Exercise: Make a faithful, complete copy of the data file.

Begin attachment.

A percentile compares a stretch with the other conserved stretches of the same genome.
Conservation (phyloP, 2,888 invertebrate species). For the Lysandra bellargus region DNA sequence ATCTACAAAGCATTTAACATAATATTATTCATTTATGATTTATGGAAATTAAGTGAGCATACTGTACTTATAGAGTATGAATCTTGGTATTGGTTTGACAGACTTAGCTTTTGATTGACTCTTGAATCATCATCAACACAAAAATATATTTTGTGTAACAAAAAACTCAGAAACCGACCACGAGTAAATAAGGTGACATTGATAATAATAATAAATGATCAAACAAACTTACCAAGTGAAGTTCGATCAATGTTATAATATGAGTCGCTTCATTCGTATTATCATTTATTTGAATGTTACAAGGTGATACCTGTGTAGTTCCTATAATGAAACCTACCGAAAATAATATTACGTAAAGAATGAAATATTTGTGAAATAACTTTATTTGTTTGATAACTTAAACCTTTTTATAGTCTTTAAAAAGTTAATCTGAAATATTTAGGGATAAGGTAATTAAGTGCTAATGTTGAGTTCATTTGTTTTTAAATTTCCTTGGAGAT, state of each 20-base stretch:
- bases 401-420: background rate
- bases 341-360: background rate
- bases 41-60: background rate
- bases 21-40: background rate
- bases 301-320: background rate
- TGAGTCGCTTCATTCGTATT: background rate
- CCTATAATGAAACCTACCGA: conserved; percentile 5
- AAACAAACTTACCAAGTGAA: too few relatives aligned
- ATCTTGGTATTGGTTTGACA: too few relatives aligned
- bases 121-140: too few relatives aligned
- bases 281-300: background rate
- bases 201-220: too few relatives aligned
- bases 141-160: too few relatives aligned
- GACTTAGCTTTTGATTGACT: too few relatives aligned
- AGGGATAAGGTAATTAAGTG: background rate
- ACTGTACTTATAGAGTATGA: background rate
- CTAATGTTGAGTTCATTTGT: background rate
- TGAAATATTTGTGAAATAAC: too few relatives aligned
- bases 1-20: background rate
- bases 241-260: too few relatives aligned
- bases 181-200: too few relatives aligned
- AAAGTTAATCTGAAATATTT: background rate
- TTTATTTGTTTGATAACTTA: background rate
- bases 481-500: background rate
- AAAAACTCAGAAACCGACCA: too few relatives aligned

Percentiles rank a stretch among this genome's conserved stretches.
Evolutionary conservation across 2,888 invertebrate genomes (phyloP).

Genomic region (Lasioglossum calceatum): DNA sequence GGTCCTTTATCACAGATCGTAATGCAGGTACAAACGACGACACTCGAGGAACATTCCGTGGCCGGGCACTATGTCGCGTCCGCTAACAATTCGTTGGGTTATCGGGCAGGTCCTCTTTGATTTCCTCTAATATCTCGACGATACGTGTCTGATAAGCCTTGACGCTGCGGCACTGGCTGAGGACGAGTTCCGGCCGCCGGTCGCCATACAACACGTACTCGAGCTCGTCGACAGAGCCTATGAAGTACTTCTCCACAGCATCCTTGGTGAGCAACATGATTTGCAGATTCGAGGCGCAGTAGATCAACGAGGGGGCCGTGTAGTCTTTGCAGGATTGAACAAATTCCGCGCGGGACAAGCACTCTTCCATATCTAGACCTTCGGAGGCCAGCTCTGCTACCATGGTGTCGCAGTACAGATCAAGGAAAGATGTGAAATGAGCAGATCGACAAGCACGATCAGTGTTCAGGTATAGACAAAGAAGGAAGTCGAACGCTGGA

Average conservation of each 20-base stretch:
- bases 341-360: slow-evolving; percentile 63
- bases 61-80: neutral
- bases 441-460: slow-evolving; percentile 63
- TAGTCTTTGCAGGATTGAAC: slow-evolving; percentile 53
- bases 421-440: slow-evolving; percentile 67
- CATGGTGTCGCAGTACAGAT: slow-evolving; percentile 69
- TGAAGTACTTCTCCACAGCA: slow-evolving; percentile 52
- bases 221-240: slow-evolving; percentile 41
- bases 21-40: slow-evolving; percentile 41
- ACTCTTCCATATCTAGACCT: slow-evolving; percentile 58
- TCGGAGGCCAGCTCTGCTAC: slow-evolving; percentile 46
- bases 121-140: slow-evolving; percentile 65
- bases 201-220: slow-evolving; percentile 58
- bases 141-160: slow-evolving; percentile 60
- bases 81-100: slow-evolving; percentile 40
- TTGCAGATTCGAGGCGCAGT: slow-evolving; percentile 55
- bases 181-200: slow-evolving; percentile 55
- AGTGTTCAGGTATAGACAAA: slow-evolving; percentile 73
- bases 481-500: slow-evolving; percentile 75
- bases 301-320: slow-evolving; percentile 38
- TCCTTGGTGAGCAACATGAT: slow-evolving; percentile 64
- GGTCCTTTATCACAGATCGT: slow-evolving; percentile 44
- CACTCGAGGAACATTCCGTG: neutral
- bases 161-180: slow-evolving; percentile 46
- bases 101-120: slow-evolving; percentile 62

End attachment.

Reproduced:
A percentile compares a stretch with the other conserved stretches of the same genome.
Conservation (phyloP, 2,888 invertebrate species). For the Lysandra bellargus region DNA sequence ATCTACAAAGCATTTAACATAATATTATTCATTTATGATTTATGGAAATTAAGTGAGCATACTGTACTTATAGAGTATGAATCTTGGTATTGGTTTGACAGACTTAGCTTTTGATTGACTCTTGAATCATCATCAACACAAAAATATATTTTGTGTAACAAAAAACTCAGAAACCGACCACGAGTAAATAAGGTGACATTGATAATAATAATAAATGATCAAACAAACTTACCAAGTGAAGTTCGATCAATGTTATAATATGAGTCGCTTCATTCGTATTATCATTTATTTGAATGTTACAAGGTGATACCTGTGTAGTTCCTATAATGAAACCTACCGAAAATAATATTACGTAAAGAATGAAATATTTGTGAAATAACTTTATTTGTTTGATAACTTAAACCTTTTTATAGTCTTTAAAAAGTTAATCTGAAATATTTAGGGATAAGGTAATTAAGTGCTAATGTTGAGTTCATTTGTTTTTAAATTTCCTTGGAGAT, state of each 20-base stretch:
- bases 401-420: background rate
- bases 341-360: background rate
- bases 41-60: background rate
- bases 21-40: background rate
- bases 301-320: background rate
- TGAGTCGCTTCATTCGTATT: background rate
- CCTATAATGAAACCTACCGA: conserved; percentile 5
- AAACAAACTTACCAAGTGAA: too few relatives aligned
- ATCTTGGTATTGGTTTGACA: too few relatives aligned
- bases 121-140: too few relatives aligned
- bases 281-300: background rate
- bases 201-220: too few relatives aligned
- bases 141-160: too few relatives aligned
- GACTTAGCTTTTGATTGACT: too few relatives aligned
- AGGGATAAGGTAATTAAGTG: background rate
- ACTGTACTTATAGAGTATGA: background rate
- CTAATGTTGAGTTCATTTGT: background rate
- TGAAATATTTGTGAAATAAC: too few relatives aligned
- bases 1-20: background rate
- bases 241-260: too few relatives aligned
- bases 181-200: too few relatives aligned
- AAAGTTAATCTGAAATATTT: background rate
- TTTATTTGTTTGATAACTTA: background rate
- bases 481-500: background rate
- AAAAACTCAGAAACCGACCA: too few relatives aligned

Percentiles rank a stretch among this genome's conserved stretches.
Evolutionary conservation across 2,888 invertebrate genomes (phyloP).

Genomic region (Lasioglossum calceatum): DNA sequence GGTCCTTTATCACAGATCGTAATGCAGGTACAAACGACGACACTCGAGGAACATTCCGTGGCCGGGCACTATGTCGCGTCCGCTAACAATTCGTTGGGTTATCGGGCAGGTCCTCTTTGATTTCCTCTAATATCTCGACGATACGTGTCTGATAAGCCTTGACGCTGCGGCACTGGCTGAGGACGAGTTCCGGCCGCCGGTCGCCATACAACACGTACTCGAGCTCGTCGACAGAGCCTATGAAGTACTTCTCCACAGCATCCTTGGTGAGCAACATGATTTGCAGATTCGAGGCGCAGTAGATCAACGAGGGGGCCGTGTAGTCTTTGCAGGATTGAACAAATTCCGCGCGGGACAAGCACTCTTCCATATCTAGACCTTCGGAGGCCAGCTCTGCTACCATGGTGTCGCAGTACAGATCAAGGAAAGATGTGAAATGAGCAGATCGACAAGCACGATCAGTGTTCAGGTATAGACAAAGAAGGAAGTCGAACGCTGGA

Average conservation of each 20-base stretch:
- bases 341-360: slow-evolving; percentile 63
- bases 61-80: neutral
- bases 441-460: slow-evolving; percentile 63
- TAGTCTTTGCAGGATTGAAC: slow-evolving; percentile 53
- bases 421-440: slow-evolving; percentile 67
- CATGGTGTCGCAGTACAGAT: slow-evolving; percentile 69
- TGAAGTACTTCTCCACAGCA: slow-evolving; percentile 52
- bases 221-240: slow-evolving; percentile 41
- bases 21-40: slow-evolving; percentile 41
- ACTCTTCCATATCTAGACCT: slow-evolving; percentile 58
- TCGGAGGCCAGCTCTGCTAC: slow-evolving; percentile 46
- bases 121-140: slow-evolving; percentile 65
- bases 201-220: slow-evolving; percentile 58
- bases 141-160: slow-evolving; percentile 60
- bases 81-100: slow-evolving; percentile 40
- TTGCAGATTCGAGGCGCAGT: slow-evolving; percentile 55
- bases 181-200: slow-evolving; percentile 55
- AGTGTTCAGGTATAGACAAA: slow-evolving; percentile 73
- bases 481-500: slow-evolving; percentile 75
- bases 301-320: slow-evolving; percentile 38
- TCCTTGGTGAGCAACATGAT: slow-evolving; percentile 64
- GGTCCTTTATCACAGATCGT: slow-evolving; percentile 44
- CACTCGAGGAACATTCCGTG: neutral
- bases 161-180: slow-evolving; percentile 46
- bases 101-120: slow-evolving; percentile 62